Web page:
Drunk on Life

I have been thinking about minimalism a great deal lately, and it seems to me that it isn’t so much a case of getting rid of things as of distilling your life to its essence. Getting rid of things is not the point, it’s the process. All that stuff which is inessential (that is, not part of the essence) is an unlamented by-product of the distillation. I mean, when did you last hear someone fretting over the missing by-products of their whisky? Exactly.

When I look at my own life, however, I am afraid that it is far from being a pure essence. Any gunpowder drenched in the liquor of my daily existence wouldn’t give so much as a fizzle, let alone a really satisfactory BANG! Never mind proof or over-proof, you couldn’t get a dormouse drunk on this.

7schlaefer de 2009-2

But there is hope for me yet. Little by little, drop by drop, I am distilling my life into something stronger. I am peeling away the layers of things I neither want nor need – garments that don’t fit, holey unmatched socks, random paper-based stuff – and finding as I do that I am feeling freer and freer from other stuff as well. Things I have kept for years, decades even, because I felt I couldn’t let them go, I now feel perfectly comfortable about releasing.

It’s actually quite addictive. The satisfaction of seeing all the dross purged from one small area of my life is such an enjoyable feeling I can’t help wanting to repeat it.

Purifying a precious metal from its overlaying dross is a good metaphor for the process, actually. So, to my surprise, is a military campaign. I always think of military campaigns as being terribly grim and disciplined – and no doubt they are. My campaign is more a guerrilla-style campaign of freedom and joy. Like a guerrilla gardener or a guerrilla knitter, except they add where I remove.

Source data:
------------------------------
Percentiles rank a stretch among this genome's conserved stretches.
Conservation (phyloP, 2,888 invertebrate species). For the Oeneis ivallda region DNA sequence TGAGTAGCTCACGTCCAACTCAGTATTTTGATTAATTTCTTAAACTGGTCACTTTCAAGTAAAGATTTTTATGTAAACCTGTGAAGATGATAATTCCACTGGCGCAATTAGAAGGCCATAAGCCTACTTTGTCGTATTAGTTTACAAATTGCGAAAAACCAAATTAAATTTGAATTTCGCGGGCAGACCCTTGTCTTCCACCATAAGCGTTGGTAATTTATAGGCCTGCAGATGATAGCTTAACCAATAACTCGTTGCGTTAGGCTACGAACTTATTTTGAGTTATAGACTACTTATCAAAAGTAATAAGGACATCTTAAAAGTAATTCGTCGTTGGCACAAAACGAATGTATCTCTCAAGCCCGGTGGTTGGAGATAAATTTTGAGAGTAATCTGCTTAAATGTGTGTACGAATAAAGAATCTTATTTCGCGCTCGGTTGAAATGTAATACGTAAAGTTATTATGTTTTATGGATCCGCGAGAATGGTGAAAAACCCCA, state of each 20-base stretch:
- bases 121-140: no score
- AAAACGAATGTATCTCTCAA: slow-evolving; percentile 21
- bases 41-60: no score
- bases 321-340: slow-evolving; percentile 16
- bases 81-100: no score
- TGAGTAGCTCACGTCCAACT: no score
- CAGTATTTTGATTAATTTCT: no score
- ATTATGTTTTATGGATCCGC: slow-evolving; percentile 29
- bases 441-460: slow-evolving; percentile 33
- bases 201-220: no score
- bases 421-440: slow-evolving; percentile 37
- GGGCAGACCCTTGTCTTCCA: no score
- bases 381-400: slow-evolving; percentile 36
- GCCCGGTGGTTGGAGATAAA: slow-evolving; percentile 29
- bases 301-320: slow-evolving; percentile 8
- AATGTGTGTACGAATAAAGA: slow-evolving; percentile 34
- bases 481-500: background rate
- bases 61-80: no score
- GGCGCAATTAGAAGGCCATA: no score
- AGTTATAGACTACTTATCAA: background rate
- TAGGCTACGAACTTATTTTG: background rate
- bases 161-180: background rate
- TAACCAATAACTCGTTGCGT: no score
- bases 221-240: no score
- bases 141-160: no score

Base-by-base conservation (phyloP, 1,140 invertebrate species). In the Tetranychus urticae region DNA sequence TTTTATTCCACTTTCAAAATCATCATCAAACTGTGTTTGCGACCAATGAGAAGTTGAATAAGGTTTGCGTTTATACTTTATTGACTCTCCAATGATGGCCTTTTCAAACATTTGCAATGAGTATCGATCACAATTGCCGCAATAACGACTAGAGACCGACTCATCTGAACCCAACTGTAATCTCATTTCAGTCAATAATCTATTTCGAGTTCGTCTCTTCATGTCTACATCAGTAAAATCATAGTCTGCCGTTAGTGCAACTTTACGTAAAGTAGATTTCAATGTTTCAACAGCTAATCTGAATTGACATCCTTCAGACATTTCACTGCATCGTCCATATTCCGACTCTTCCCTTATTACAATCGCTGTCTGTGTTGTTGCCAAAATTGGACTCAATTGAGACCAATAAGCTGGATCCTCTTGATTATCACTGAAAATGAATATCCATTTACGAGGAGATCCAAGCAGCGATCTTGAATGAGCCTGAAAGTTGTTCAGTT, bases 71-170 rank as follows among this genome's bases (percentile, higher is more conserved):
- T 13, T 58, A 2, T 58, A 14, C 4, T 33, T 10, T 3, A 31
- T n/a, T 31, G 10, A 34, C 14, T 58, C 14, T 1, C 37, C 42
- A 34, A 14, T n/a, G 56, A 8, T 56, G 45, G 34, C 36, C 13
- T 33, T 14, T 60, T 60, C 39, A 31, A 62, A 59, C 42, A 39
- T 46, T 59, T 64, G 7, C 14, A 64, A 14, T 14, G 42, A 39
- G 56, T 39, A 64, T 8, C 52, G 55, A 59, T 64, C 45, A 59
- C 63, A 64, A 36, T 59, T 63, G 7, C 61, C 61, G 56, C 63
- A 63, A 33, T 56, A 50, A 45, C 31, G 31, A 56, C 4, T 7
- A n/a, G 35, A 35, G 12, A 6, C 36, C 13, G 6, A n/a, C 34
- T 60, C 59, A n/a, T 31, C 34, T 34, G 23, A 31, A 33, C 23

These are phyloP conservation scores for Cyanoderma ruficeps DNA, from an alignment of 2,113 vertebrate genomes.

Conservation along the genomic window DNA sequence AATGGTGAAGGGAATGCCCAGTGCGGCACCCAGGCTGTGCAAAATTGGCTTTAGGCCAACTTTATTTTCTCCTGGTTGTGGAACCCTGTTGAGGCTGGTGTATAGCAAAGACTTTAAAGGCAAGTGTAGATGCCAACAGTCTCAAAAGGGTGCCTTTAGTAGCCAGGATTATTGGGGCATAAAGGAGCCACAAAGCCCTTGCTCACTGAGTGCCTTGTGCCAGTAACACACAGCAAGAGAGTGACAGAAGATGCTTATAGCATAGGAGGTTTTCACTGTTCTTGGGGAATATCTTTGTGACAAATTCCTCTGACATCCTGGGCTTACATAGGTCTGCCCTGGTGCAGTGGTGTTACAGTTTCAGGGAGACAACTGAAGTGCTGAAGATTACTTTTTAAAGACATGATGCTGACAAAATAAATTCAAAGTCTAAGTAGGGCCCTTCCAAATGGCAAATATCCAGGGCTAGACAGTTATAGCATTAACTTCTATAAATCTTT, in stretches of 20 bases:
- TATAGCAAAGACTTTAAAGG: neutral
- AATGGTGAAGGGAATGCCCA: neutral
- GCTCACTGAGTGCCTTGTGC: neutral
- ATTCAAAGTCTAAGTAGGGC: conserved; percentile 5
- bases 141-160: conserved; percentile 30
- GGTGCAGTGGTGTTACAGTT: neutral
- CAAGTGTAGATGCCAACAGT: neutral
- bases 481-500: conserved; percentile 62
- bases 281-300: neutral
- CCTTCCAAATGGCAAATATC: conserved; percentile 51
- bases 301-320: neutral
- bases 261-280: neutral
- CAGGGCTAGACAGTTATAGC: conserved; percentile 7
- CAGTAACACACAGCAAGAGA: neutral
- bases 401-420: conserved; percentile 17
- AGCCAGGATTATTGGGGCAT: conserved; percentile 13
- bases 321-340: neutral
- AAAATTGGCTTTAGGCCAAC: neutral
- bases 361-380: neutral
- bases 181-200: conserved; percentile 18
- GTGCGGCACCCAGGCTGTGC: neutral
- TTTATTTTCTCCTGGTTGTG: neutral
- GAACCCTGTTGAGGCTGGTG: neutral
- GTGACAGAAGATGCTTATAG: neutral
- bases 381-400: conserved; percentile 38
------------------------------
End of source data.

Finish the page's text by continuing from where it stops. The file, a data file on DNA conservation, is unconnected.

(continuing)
Ffm traxler statue elche mit guerilla-knitting

I find myself prowling around the house, interrogating stuff with a critical eye. I lie awake at night considering potential targets and plotting my next move. Keep the best and toss the rest. And by toss I mean gift, donate or recycle. Or compost, in the worst cases.

I dream of being free of the bulk, the sheer physical thingness of my possessions. Of having the mental, physical and emotional space to devote myself to what truly matters to me. I plan, in fact, to get tiddly on the distilled essence of my life.

What have you been dreaming about lately? How are you getting there?

Lagom: the Way of Goldilocks

Lagom is a Swedish word signifying just the right amount or proportion of something. (Not to be confused with mathom, which refers to old things suitable only for perpetual regifting.)

“Just right” is just what Goldilocks was looking for, and, I’d argue, just what we should be looking for ourselves.

The story of the three bears 1839 pg 30

Bigger is not always better; less is sometimes more. But then, sometimes less is actually less. I loathe the idea of being smothered in my own excess, but I don’t want to strip away the things I genuinely enjoy and which enrich my life. I am in search of “just right” (but unlike Goldilocks, I am not looking for it in other people’s houses while they’re out)!

Lagom is a wonderful concept, and the best thing about it, in my opinion, is that it isn’t prescriptive. It doesn’t say “this much”. It says “just the right amount” – which is different for different people. To illustrate the point, let us consider interior decoration.

For some, this is lagom: the minimalist look of utter simplicity.

Mauerbach 20110923 0059

I like the look, myself, but I don’t think I could actually live like that. For more than a day or two, anyway. Where would all the books go?
For other people, “just right” is more elaborate, or perhaps even a bit luxurious. Like this.

Government House Trendy Sitting Room (8415287951) (2)

And for some people, “just right” could be described as creative chaos. Again, it’s a nice place to visit, but I wouldn’t want to live there, myself. Not with all those swords on the wall. Not after the earthquake we had last night…

The problem is, of course, that it isn’t always easy to know what constitutes “just right” for you. Sometimes you’ve just got to whip out a spoon and try that porridge.

Generally speaking, most of us in the Western world have got rather full bowls. If you’re staring indigestion in the face, don’t feel you have to clean your plate. Consider spooning some out – into the smaller bowl, or out the window if it’s gone all cold and manky.

Whether you’re considering possessions, portion size or anything else, follow the Way of Goldilocks and ask yourself: Is This Just Right?
What’s lagom for you?

Denslow's three bears pg 5

If you were wondering who the old lady in the top picture is, she’s Goldilocks! She was originally a nasty old woman – and she wasn’t even called Goldilocks for her first sixty-seven years in print.